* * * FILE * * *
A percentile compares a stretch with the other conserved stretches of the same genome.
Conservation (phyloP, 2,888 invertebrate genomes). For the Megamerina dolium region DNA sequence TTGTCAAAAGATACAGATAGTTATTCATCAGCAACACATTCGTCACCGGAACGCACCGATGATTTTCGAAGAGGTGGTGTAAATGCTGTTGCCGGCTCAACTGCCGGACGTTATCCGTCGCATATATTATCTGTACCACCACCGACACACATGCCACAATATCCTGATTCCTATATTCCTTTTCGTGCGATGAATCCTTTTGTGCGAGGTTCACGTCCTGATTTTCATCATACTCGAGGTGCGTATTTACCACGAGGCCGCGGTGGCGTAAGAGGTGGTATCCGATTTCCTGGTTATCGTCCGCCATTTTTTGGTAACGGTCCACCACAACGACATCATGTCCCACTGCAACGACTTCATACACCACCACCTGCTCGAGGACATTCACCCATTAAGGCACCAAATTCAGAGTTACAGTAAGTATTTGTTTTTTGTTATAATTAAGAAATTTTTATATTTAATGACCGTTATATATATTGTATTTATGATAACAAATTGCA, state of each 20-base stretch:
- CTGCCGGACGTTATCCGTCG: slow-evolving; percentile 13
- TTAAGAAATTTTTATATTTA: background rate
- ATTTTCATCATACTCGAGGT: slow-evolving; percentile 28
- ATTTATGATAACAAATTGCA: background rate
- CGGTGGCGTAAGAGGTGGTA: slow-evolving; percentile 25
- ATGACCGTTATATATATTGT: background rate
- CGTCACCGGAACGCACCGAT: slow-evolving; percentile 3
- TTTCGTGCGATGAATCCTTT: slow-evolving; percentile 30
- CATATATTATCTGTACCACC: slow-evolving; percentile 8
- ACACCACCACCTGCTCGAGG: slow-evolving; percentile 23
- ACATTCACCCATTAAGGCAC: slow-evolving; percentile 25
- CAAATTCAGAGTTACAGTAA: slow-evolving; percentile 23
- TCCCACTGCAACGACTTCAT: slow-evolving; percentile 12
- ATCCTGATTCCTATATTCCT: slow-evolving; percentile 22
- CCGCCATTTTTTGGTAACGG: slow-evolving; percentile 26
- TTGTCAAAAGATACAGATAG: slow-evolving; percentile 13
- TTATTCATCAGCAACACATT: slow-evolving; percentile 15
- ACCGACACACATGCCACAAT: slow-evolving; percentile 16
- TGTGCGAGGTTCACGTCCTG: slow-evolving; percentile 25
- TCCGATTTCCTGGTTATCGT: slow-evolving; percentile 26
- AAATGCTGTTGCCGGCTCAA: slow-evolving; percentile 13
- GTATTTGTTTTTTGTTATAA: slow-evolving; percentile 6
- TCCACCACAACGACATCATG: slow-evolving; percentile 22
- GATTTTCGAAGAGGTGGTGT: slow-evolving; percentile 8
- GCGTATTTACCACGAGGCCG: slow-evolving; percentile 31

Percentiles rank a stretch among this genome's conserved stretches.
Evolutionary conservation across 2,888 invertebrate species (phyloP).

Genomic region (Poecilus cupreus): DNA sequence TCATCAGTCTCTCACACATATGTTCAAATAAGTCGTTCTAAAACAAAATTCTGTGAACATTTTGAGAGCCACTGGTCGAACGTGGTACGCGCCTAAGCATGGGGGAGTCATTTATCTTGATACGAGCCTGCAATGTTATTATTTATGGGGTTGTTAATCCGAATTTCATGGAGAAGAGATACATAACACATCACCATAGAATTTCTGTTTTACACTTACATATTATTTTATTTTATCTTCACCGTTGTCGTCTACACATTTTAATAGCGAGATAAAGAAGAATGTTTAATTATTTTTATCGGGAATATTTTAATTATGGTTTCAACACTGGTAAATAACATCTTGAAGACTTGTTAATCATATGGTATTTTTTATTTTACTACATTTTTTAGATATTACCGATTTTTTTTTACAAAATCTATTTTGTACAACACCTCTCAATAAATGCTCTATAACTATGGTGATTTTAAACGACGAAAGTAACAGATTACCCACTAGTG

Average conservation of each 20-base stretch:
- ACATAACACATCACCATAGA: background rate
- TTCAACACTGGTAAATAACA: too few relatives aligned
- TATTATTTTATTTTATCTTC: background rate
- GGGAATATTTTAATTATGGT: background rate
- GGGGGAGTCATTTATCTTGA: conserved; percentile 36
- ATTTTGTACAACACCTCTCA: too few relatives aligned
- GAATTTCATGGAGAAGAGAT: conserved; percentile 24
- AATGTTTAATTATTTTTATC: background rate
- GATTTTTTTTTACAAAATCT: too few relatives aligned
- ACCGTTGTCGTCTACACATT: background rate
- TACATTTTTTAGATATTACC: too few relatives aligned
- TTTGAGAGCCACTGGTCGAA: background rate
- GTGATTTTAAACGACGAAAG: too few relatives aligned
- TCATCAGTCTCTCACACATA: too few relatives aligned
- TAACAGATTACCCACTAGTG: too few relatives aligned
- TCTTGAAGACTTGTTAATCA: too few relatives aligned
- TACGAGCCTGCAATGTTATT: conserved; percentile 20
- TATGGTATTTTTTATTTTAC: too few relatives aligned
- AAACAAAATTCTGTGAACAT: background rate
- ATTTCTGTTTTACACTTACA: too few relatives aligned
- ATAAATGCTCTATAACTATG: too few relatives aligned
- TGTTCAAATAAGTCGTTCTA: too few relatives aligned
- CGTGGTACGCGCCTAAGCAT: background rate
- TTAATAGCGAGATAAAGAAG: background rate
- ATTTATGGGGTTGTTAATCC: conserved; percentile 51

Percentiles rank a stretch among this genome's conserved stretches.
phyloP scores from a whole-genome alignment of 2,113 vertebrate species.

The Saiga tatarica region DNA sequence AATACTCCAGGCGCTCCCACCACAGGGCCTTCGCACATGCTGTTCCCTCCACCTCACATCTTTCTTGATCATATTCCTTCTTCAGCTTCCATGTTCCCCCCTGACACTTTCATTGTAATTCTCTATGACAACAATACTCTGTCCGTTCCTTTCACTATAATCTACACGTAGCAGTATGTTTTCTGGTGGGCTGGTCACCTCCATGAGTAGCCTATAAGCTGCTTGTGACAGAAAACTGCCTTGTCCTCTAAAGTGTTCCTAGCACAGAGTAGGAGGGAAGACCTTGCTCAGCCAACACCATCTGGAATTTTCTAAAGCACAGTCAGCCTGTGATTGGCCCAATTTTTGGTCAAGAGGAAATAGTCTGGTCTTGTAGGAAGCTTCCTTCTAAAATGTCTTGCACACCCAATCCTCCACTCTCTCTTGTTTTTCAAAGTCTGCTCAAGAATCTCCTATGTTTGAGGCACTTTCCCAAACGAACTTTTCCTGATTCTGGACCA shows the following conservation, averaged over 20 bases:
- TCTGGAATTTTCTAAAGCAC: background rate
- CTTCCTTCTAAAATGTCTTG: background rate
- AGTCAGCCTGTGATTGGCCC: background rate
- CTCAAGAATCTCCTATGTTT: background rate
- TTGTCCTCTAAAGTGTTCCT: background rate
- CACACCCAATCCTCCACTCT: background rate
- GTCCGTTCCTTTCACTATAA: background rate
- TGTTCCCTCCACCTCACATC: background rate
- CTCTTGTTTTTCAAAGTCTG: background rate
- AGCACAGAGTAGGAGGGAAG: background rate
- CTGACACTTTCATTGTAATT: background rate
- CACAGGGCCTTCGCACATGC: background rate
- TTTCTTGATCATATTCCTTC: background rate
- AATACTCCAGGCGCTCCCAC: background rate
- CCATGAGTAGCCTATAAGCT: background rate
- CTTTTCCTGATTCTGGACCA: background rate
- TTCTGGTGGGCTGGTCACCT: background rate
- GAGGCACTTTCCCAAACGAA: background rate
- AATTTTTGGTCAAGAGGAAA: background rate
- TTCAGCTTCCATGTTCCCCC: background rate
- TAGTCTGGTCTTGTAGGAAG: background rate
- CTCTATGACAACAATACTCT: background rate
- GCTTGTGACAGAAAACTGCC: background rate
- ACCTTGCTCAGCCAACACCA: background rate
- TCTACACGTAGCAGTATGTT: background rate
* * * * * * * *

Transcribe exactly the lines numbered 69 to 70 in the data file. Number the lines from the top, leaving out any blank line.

- AGCACAGAGTAGGAGGGAAG: background rate
- CTGACACTTTCATTGTAATT: background rate